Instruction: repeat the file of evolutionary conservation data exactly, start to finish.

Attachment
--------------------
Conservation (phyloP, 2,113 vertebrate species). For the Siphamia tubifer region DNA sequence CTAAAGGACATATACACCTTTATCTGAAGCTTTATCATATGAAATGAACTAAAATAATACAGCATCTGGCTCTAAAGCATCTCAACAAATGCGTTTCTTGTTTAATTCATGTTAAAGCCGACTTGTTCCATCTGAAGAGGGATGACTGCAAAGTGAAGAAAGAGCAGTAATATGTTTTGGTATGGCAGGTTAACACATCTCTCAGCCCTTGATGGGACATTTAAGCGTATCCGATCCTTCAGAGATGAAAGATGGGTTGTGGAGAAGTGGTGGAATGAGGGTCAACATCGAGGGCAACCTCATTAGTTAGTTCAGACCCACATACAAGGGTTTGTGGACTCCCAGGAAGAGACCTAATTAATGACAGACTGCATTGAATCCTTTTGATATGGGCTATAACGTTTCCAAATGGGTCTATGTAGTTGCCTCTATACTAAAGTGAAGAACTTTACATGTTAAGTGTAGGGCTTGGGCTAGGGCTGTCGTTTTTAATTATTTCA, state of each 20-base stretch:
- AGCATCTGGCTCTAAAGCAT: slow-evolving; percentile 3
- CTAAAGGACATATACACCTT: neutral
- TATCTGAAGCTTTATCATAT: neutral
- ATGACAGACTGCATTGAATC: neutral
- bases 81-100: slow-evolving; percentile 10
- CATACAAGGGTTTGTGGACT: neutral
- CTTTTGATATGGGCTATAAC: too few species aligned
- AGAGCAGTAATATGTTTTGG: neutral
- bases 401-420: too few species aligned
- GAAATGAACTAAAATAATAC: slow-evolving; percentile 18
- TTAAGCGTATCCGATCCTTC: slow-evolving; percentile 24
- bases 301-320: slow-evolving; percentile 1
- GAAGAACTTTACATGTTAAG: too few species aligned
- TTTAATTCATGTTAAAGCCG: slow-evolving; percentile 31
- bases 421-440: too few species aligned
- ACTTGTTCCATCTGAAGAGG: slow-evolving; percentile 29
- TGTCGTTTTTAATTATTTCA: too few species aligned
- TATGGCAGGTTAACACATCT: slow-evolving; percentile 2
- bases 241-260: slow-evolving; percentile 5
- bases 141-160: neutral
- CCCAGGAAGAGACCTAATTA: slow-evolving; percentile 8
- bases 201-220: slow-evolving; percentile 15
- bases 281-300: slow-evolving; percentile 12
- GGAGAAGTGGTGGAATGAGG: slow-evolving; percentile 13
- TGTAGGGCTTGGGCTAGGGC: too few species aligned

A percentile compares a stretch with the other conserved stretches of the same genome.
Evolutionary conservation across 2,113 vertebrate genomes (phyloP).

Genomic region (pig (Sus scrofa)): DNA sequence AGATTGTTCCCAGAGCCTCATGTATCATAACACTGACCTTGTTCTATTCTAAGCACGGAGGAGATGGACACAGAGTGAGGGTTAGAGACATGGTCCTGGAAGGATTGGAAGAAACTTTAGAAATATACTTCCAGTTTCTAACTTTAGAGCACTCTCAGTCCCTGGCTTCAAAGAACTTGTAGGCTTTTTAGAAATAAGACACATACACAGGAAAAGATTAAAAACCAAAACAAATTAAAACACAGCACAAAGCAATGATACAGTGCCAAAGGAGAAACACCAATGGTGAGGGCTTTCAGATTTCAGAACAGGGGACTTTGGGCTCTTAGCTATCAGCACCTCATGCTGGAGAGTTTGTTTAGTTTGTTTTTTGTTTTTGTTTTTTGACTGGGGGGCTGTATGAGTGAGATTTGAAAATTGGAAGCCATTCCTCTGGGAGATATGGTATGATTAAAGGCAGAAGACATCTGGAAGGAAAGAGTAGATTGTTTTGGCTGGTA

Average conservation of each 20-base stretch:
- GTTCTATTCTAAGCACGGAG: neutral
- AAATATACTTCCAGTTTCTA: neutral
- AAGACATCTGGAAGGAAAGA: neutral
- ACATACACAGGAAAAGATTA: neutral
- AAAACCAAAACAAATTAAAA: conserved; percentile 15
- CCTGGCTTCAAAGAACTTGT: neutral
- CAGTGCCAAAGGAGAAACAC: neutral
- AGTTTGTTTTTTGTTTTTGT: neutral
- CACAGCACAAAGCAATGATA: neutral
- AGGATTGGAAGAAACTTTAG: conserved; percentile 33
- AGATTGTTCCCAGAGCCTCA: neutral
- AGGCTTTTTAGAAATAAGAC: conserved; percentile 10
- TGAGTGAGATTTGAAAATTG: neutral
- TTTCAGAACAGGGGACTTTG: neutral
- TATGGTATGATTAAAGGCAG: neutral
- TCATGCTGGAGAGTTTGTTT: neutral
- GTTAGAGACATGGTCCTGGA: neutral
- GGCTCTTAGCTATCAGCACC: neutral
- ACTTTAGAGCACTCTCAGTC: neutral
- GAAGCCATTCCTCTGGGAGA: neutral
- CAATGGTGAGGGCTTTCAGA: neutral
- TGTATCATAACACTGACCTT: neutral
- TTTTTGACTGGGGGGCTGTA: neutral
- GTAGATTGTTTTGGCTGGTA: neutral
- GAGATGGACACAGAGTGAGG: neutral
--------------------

Conservation (phyloP, 2,113 vertebrate species). For the Siphamia tubifer region DNA sequence CTAAAGGACATATACACCTTTATCTGAAGCTTTATCATATGAAATGAACTAAAATAATACAGCATCTGGCTCTAAAGCATCTCAACAAATGCGTTTCTTGTTTAATTCATGTTAAAGCCGACTTGTTCCATCTGAAGAGGGATGACTGCAAAGTGAAGAAAGAGCAGTAATATGTTTTGGTATGGCAGGTTAACACATCTCTCAGCCCTTGATGGGACATTTAAGCGTATCCGATCCTTCAGAGATGAAAGATGGGTTGTGGAGAAGTGGTGGAATGAGGGTCAACATCGAGGGCAACCTCATTAGTTAGTTCAGACCCACATACAAGGGTTTGTGGACTCCCAGGAAGAGACCTAATTAATGACAGACTGCATTGAATCCTTTTGATATGGGCTATAACGTTTCCAAATGGGTCTATGTAGTTGCCTCTATACTAAAGTGAAGAACTTTACATGTTAAGTGTAGGGCTTGGGCTAGGGCTGTCGTTTTTAATTATTTCA, state of each 20-base stretch:
- AGCATCTGGCTCTAAAGCAT: slow-evolving; percentile 3
- CTAAAGGACATATACACCTT: neutral
- TATCTGAAGCTTTATCATAT: neutral
- ATGACAGACTGCATTGAATC: neutral
- bases 81-100: slow-evolving; percentile 10
- CATACAAGGGTTTGTGGACT: neutral
- CTTTTGATATGGGCTATAAC: too few species aligned
- AGAGCAGTAATATGTTTTGG: neutral
- bases 401-420: too few species aligned
- GAAATGAACTAAAATAATAC: slow-evolving; percentile 18
- TTAAGCGTATCCGATCCTTC: slow-evolving; percentile 24
- bases 301-320: slow-evolving; percentile 1
- GAAGAACTTTACATGTTAAG: too few species aligned
- TTTAATTCATGTTAAAGCCG: slow-evolving; percentile 31
- bases 421-440: too few species aligned
- ACTTGTTCCATCTGAAGAGG: slow-evolving; percentile 29
- TGTCGTTTTTAATTATTTCA: too few species aligned
- TATGGCAGGTTAACACATCT: slow-evolving; percentile 2
- bases 241-260: slow-evolving; percentile 5
- bases 141-160: neutral
- CCCAGGAAGAGACCTAATTA: slow-evolving; percentile 8
- bases 201-220: slow-evolving; percentile 15
- bases 281-300: slow-evolving; percentile 12
- GGAGAAGTGGTGGAATGAGG: slow-evolving; percentile 13
- TGTAGGGCTTGGGCTAGGGC: too few species aligned

A percentile compares a stretch with the other conserved stretches of the same genome.
Evolutionary conservation across 2,113 vertebrate genomes (phyloP).

Genomic region (pig (Sus scrofa)): DNA sequence AGATTGTTCCCAGAGCCTCATGTATCATAACACTGACCTTGTTCTATTCTAAGCACGGAGGAGATGGACACAGAGTGAGGGTTAGAGACATGGTCCTGGAAGGATTGGAAGAAACTTTAGAAATATACTTCCAGTTTCTAACTTTAGAGCACTCTCAGTCCCTGGCTTCAAAGAACTTGTAGGCTTTTTAGAAATAAGACACATACACAGGAAAAGATTAAAAACCAAAACAAATTAAAACACAGCACAAAGCAATGATACAGTGCCAAAGGAGAAACACCAATGGTGAGGGCTTTCAGATTTCAGAACAGGGGACTTTGGGCTCTTAGCTATCAGCACCTCATGCTGGAGAGTTTGTTTAGTTTGTTTTTTGTTTTTGTTTTTTGACTGGGGGGCTGTATGAGTGAGATTTGAAAATTGGAAGCCATTCCTCTGGGAGATATGGTATGATTAAAGGCAGAAGACATCTGGAAGGAAAGAGTAGATTGTTTTGGCTGGTA

Average conservation of each 20-base stretch:
- GTTCTATTCTAAGCACGGAG: neutral
- AAATATACTTCCAGTTTCTA: neutral
- AAGACATCTGGAAGGAAAGA: neutral
- ACATACACAGGAAAAGATTA: neutral
- AAAACCAAAACAAATTAAAA: conserved; percentile 15
- CCTGGCTTCAAAGAACTTGT: neutral
- CAGTGCCAAAGGAGAAACAC: neutral
- AGTTTGTTTTTTGTTTTTGT: neutral
- CACAGCACAAAGCAATGATA: neutral
- AGGATTGGAAGAAACTTTAG: conserved; percentile 33
- AGATTGTTCCCAGAGCCTCA: neutral
- AGGCTTTTTAGAAATAAGAC: conserved; percentile 10
- TGAGTGAGATTTGAAAATTG: neutral
- TTTCAGAACAGGGGACTTTG: neutral
- TATGGTATGATTAAAGGCAG: neutral
- TCATGCTGGAGAGTTTGTTT: neutral
- GTTAGAGACATGGTCCTGGA: neutral
- GGCTCTTAGCTATCAGCACC: neutral
- ACTTTAGAGCACTCTCAGTC: neutral
- GAAGCCATTCCTCTGGGAGA: neutral
- CAATGGTGAGGGCTTTCAGA: neutral
- TGTATCATAACACTGACCTT: neutral
- TTTTTGACTGGGGGGCTGTA: neutral
- GTAGATTGTTTTGGCTGGTA: neutral
- GAGATGGACACAGAGTGAGG: neutral